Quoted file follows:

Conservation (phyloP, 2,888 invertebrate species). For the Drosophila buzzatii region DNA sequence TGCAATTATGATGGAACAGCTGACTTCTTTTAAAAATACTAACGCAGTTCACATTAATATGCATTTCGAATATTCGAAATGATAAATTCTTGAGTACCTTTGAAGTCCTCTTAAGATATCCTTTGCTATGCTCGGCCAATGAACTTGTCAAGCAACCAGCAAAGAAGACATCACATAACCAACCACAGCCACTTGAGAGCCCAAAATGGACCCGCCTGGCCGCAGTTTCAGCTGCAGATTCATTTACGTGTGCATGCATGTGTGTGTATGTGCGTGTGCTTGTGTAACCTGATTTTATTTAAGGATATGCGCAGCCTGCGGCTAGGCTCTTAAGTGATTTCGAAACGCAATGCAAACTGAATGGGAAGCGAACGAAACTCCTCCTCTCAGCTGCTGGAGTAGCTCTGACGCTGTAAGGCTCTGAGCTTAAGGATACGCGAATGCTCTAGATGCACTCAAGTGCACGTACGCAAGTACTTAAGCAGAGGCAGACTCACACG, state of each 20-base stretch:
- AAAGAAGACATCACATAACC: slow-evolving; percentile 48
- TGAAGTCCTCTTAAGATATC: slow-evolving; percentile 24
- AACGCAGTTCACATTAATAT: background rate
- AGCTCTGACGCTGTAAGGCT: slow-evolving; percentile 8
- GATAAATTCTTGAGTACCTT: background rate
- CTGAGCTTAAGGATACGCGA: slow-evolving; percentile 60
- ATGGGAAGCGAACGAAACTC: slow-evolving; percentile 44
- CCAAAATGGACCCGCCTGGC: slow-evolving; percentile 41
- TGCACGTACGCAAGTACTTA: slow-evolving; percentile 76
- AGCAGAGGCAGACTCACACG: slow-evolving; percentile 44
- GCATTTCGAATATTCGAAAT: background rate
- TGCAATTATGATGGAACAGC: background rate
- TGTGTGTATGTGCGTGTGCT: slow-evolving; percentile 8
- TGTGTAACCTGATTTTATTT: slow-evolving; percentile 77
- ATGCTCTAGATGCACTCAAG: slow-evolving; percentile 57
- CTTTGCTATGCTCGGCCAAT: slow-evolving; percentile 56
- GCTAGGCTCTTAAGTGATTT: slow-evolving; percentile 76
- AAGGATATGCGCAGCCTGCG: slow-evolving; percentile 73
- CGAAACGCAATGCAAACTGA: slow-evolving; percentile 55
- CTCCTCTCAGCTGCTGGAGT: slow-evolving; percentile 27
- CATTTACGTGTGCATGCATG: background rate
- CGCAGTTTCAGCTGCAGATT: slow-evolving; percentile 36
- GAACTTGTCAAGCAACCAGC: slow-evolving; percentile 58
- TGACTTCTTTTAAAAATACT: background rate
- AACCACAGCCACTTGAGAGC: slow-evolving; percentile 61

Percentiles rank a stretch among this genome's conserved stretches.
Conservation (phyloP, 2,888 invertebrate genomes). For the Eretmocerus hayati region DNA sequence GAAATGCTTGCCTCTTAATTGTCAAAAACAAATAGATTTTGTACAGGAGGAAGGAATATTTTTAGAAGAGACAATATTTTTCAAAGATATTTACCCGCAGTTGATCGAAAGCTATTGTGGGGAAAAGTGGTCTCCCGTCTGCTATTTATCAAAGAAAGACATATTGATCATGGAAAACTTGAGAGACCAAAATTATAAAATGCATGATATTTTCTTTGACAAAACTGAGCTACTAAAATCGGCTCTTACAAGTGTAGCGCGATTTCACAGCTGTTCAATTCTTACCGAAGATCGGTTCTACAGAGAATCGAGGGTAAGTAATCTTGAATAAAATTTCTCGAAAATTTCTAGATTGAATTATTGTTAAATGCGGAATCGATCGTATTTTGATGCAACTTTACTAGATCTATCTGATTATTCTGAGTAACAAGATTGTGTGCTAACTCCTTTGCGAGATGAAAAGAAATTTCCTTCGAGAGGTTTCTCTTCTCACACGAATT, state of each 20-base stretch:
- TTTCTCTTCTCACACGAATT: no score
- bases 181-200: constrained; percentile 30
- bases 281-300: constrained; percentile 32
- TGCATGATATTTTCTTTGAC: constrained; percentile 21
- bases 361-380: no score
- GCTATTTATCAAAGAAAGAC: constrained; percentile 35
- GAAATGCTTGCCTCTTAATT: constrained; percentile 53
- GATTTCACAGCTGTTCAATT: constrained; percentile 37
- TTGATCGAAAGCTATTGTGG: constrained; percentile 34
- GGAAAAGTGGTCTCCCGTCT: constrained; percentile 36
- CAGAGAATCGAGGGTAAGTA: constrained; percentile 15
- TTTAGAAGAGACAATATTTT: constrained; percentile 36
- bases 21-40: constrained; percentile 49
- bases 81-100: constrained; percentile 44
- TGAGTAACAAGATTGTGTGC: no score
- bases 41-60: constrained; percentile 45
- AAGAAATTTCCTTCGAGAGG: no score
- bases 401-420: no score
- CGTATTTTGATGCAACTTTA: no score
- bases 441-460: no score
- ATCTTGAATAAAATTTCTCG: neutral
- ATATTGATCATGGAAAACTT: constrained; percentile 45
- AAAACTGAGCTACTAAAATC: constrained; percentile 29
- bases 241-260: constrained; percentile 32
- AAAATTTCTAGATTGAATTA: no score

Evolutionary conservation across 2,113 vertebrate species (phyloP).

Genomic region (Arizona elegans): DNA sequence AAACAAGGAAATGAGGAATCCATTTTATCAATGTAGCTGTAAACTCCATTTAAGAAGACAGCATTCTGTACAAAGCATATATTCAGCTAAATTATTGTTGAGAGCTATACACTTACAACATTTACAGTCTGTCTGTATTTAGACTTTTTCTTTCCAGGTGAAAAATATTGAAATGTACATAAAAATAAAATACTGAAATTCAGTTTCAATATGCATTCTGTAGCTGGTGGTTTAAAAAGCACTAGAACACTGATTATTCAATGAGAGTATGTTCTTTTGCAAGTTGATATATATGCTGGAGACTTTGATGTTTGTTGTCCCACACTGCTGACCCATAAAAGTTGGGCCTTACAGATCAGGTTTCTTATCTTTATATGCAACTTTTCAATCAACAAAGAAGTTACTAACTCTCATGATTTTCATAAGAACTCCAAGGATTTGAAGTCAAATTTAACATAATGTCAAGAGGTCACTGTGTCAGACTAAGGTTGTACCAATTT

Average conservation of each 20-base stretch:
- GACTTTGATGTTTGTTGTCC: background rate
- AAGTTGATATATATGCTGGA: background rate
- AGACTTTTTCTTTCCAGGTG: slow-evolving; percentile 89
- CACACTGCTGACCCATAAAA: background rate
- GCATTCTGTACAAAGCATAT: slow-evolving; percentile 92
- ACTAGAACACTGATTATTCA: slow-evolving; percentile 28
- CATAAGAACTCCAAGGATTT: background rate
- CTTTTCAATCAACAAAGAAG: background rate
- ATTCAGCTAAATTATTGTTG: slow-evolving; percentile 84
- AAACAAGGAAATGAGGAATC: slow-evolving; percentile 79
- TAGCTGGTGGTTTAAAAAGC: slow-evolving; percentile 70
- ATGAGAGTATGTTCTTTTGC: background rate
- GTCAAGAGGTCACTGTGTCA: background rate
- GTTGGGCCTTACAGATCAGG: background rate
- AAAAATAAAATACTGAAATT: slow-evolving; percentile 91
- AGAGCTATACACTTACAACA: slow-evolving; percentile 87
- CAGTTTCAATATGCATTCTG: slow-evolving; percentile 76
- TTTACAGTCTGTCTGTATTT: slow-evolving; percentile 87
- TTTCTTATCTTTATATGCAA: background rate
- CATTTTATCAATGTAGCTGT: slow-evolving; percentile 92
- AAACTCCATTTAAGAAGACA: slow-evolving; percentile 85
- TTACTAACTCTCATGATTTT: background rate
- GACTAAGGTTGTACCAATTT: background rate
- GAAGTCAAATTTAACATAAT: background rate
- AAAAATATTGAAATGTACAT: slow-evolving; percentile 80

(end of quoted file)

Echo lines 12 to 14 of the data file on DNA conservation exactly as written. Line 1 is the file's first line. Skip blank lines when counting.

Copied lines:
- GCATTTCGAATATTCGAAAT: background rate
- TGCAATTATGATGGAACAGC: background rate
- TGTGTGTATGTGCGTGTGCT: slow-evolving; percentile 8